Crimes against Property

Crimes against Property - law may, in fact, suffer. Perhaps...

Info iconThis preview shows page 1. Sign up to view the full content.

View Full Document Right Arrow Icon
Crimes against Property Crimes against property include crimes where criminals steal, or vandalize property, that belongs to someone else. These crimes are far more numerous than violent crimes. One occurs about every three seconds . Like violent crimes, property related crimes rose dramatically during the 1970s and leveled off during the 1980s. One possible explanation calls attention to the age structure of the United States. Data show that young people between 16 and 25 years old commit by far the most crimes against property. As the baby boom generation ages, it is logical to expect the crime rate to decline. Crime without Victims Presumably no one suffers from victimless crimes. Crime without victims, however, is something of a misnomer. The assumption is there are no injuries caused by these crimes. Robertson (1989:125) points out, however, that the individuals who violate the
Background image of page 1
This is the end of the preview. Sign up to access the rest of the document.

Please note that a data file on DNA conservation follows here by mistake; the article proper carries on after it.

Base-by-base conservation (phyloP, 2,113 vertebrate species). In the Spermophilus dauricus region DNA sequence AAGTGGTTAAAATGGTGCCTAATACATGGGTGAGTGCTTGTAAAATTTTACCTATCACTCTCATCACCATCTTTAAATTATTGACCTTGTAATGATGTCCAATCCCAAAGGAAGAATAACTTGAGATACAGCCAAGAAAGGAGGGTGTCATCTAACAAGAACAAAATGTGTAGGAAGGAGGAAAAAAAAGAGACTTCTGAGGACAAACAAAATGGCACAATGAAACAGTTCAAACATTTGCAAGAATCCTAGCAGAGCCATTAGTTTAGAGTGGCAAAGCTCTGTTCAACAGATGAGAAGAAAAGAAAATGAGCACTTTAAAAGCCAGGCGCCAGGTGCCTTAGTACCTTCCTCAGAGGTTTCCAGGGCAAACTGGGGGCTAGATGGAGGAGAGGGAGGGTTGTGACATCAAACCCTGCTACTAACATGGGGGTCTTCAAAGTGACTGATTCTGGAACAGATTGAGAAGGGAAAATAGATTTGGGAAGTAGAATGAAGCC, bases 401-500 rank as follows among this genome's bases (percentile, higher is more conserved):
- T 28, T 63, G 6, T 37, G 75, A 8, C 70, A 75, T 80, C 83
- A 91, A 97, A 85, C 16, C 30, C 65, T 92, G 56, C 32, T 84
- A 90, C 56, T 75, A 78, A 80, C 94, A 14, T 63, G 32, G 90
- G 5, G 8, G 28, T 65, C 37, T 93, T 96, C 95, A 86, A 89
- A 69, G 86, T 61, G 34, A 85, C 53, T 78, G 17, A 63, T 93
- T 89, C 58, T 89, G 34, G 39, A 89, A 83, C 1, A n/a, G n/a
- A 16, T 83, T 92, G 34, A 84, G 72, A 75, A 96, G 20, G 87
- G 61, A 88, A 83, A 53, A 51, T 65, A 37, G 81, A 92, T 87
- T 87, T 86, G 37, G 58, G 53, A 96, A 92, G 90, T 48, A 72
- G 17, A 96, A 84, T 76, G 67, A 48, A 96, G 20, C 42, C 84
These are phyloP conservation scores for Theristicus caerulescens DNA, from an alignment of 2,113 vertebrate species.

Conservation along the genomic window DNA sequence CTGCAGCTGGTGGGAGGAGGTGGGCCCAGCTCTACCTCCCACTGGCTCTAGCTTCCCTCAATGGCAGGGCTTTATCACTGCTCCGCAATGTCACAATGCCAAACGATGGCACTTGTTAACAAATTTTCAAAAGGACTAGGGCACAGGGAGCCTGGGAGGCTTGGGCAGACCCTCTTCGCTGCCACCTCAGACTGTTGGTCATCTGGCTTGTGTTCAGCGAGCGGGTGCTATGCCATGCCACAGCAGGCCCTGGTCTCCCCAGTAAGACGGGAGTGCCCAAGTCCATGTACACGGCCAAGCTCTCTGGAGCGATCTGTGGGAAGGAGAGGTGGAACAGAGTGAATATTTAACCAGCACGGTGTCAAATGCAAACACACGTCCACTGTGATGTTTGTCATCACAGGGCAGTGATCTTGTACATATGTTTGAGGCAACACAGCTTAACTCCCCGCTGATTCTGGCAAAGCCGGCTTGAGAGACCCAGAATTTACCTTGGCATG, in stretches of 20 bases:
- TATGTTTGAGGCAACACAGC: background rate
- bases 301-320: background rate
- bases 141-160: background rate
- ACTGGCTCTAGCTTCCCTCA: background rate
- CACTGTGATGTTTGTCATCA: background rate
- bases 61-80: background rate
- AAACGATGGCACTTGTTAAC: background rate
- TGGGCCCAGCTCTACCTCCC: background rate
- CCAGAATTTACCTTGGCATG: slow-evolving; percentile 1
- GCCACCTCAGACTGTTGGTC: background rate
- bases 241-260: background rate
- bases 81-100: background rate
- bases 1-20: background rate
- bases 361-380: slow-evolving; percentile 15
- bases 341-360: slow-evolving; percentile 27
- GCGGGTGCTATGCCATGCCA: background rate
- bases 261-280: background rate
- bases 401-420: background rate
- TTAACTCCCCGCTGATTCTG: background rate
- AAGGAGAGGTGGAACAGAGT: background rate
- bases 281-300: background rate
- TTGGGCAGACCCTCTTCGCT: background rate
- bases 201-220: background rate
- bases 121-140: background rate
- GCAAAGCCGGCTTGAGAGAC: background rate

Unformatted text preview: law may, in fact, suffer. Perhaps the term "victimless crime" refers to the fact that there are no victims to press charges . Examples of "Victimless Crimes" Prostitution, Gambling, Illegal Drug Use, Bookies, vagrancy, and prohibited sexual acts among consenting adults. These crimes are "morality crimes ." They are very difficult to control because there is no victim to press charges. Those who engage in the activity regard the law as inappropriate, not themselves. Another issue regarding victimless crimes is that they consume an enormous amount of police effort . Further, they stimulate activity in organized crime because "victimless crimes" usually involve something desirable where large profits can be made (e.g., drugs or sex)....
View Full Document

This note was uploaded on 11/08/2011 for the course SCIE SYG2000 taught by Professor Bernhardt during the Fall '10 term at Broward College.

Ask a homework question - tutors are online